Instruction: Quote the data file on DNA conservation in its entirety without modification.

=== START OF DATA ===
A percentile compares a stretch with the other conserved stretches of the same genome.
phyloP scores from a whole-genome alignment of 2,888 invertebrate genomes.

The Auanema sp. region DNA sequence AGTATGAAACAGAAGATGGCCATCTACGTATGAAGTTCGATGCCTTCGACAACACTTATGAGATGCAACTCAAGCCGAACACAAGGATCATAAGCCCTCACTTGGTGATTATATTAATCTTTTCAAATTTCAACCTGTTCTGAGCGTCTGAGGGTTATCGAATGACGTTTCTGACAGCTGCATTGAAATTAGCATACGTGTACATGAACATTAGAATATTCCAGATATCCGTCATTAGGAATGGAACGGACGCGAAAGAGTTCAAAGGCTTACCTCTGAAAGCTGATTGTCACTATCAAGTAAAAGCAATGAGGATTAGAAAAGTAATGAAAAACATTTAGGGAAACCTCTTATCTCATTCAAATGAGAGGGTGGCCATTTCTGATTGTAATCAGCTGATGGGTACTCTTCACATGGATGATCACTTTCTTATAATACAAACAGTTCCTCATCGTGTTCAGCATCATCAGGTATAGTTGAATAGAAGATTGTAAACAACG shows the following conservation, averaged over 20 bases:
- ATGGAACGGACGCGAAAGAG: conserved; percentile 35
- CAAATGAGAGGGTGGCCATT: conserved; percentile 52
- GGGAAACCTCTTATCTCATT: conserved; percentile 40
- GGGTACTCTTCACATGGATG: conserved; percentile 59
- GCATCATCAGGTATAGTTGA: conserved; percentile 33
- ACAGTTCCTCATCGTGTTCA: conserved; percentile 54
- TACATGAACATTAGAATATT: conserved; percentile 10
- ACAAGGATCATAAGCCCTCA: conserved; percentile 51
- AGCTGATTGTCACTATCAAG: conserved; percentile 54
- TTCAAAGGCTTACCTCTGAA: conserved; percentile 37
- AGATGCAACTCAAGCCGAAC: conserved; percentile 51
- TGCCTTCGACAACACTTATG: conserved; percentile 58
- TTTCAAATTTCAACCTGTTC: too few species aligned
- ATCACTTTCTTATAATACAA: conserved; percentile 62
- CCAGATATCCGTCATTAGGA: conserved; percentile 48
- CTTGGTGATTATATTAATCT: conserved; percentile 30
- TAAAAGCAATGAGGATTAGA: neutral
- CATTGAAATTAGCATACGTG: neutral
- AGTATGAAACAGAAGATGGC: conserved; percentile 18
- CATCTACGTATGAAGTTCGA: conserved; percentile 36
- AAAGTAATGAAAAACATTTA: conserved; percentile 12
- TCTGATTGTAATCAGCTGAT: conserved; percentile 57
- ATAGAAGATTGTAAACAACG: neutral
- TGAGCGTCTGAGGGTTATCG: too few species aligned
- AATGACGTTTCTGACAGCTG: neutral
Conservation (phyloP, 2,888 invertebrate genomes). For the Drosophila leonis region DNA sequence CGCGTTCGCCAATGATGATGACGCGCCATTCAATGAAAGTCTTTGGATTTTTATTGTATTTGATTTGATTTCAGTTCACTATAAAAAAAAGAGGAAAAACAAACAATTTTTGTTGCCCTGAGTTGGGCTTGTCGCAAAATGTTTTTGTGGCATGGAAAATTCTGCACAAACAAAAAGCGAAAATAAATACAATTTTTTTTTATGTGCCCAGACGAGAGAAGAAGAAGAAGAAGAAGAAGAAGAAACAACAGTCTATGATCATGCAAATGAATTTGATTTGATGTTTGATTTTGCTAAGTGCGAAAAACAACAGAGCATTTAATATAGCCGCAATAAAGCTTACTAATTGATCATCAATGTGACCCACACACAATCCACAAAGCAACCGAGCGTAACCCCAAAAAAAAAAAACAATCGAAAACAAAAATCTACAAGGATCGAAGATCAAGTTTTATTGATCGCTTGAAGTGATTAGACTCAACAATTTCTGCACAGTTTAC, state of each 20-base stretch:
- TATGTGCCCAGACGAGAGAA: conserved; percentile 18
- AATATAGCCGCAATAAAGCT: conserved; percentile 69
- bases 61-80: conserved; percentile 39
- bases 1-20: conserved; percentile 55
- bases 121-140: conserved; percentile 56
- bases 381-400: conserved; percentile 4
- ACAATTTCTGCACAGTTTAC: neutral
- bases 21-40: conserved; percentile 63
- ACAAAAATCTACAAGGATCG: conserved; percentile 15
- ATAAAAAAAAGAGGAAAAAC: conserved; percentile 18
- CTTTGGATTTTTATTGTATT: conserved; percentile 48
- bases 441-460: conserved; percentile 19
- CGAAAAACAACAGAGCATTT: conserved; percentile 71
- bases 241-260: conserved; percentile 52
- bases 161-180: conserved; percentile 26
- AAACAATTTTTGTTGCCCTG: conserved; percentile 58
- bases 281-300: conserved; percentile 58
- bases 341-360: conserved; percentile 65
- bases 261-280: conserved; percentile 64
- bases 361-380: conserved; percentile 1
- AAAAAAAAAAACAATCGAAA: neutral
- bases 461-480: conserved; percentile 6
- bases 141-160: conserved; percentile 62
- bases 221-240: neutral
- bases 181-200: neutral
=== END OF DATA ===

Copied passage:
A percentile compares a stretch with the other conserved stretches of the same genome.
phyloP scores from a whole-genome alignment of 2,888 invertebrate genomes.

The Auanema sp. region DNA sequence AGTATGAAACAGAAGATGGCCATCTACGTATGAAGTTCGATGCCTTCGACAACACTTATGAGATGCAACTCAAGCCGAACACAAGGATCATAAGCCCTCACTTGGTGATTATATTAATCTTTTCAAATTTCAACCTGTTCTGAGCGTCTGAGGGTTATCGAATGACGTTTCTGACAGCTGCATTGAAATTAGCATACGTGTACATGAACATTAGAATATTCCAGATATCCGTCATTAGGAATGGAACGGACGCGAAAGAGTTCAAAGGCTTACCTCTGAAAGCTGATTGTCACTATCAAGTAAAAGCAATGAGGATTAGAAAAGTAATGAAAAACATTTAGGGAAACCTCTTATCTCATTCAAATGAGAGGGTGGCCATTTCTGATTGTAATCAGCTGATGGGTACTCTTCACATGGATGATCACTTTCTTATAATACAAACAGTTCCTCATCGTGTTCAGCATCATCAGGTATAGTTGAATAGAAGATTGTAAACAACG shows the following conservation, averaged over 20 bases:
- ATGGAACGGACGCGAAAGAG: conserved; percentile 35
- CAAATGAGAGGGTGGCCATT: conserved; percentile 52
- GGGAAACCTCTTATCTCATT: conserved; percentile 40
- GGGTACTCTTCACATGGATG: conserved; percentile 59
- GCATCATCAGGTATAGTTGA: conserved; percentile 33
- ACAGTTCCTCATCGTGTTCA: conserved; percentile 54
- TACATGAACATTAGAATATT: conserved; percentile 10
- ACAAGGATCATAAGCCCTCA: conserved; percentile 51
- AGCTGATTGTCACTATCAAG: conserved; percentile 54
- TTCAAAGGCTTACCTCTGAA: conserved; percentile 37
- AGATGCAACTCAAGCCGAAC: conserved; percentile 51
- TGCCTTCGACAACACTTATG: conserved; percentile 58
- TTTCAAATTTCAACCTGTTC: too few species aligned
- ATCACTTTCTTATAATACAA: conserved; percentile 62
- CCAGATATCCGTCATTAGGA: conserved; percentile 48
- CTTGGTGATTATATTAATCT: conserved; percentile 30
- TAAAAGCAATGAGGATTAGA: neutral
- CATTGAAATTAGCATACGTG: neutral
- AGTATGAAACAGAAGATGGC: conserved; percentile 18
- CATCTACGTATGAAGTTCGA: conserved; percentile 36
- AAAGTAATGAAAAACATTTA: conserved; percentile 12
- TCTGATTGTAATCAGCTGAT: conserved; percentile 57
- ATAGAAGATTGTAAACAACG: neutral
- TGAGCGTCTGAGGGTTATCG: too few species aligned
- AATGACGTTTCTGACAGCTG: neutral
Conservation (phyloP, 2,888 invertebrate genomes). For the Drosophila leonis region DNA sequence CGCGTTCGCCAATGATGATGACGCGCCATTCAATGAAAGTCTTTGGATTTTTATTGTATTTGATTTGATTTCAGTTCACTATAAAAAAAAGAGGAAAAACAAACAATTTTTGTTGCCCTGAGTTGGGCTTGTCGCAAAATGTTTTTGTGGCATGGAAAATTCTGCACAAACAAAAAGCGAAAATAAATACAATTTTTTTTTATGTGCCCAGACGAGAGAAGAAGAAGAAGAAGAAGAAGAAGAAACAACAGTCTATGATCATGCAAATGAATTTGATTTGATGTTTGATTTTGCTAAGTGCGAAAAACAACAGAGCATTTAATATAGCCGCAATAAAGCTTACTAATTGATCATCAATGTGACCCACACACAATCCACAAAGCAACCGAGCGTAACCCCAAAAAAAAAAAACAATCGAAAACAAAAATCTACAAGGATCGAAGATCAAGTTTTATTGATCGCTTGAAGTGATTAGACTCAACAATTTCTGCACAGTTTAC, state of each 20-base stretch:
- TATGTGCCCAGACGAGAGAA: conserved; percentile 18
- AATATAGCCGCAATAAAGCT: conserved; percentile 69
- bases 61-80: conserved; percentile 39
- bases 1-20: conserved; percentile 55
- bases 121-140: conserved; percentile 56
- bases 381-400: conserved; percentile 4
- ACAATTTCTGCACAGTTTAC: neutral
- bases 21-40: conserved; percentile 63
- ACAAAAATCTACAAGGATCG: conserved; percentile 15
- ATAAAAAAAAGAGGAAAAAC: conserved; percentile 18
- CTTTGGATTTTTATTGTATT: conserved; percentile 48
- bases 441-460: conserved; percentile 19
- CGAAAAACAACAGAGCATTT: conserved; percentile 71
- bases 241-260: conserved; percentile 52
- bases 161-180: conserved; percentile 26
- AAACAATTTTTGTTGCCCTG: conserved; percentile 58
- bases 281-300: conserved; percentile 58
- bases 341-360: conserved; percentile 65
- bases 261-280: conserved; percentile 64
- bases 361-380: conserved; percentile 1
- AAAAAAAAAAACAATCGAAA: neutral
- bases 461-480: conserved; percentile 6
- bases 141-160: conserved; percentile 62
- bases 221-240: neutral
- bases 181-200: neutral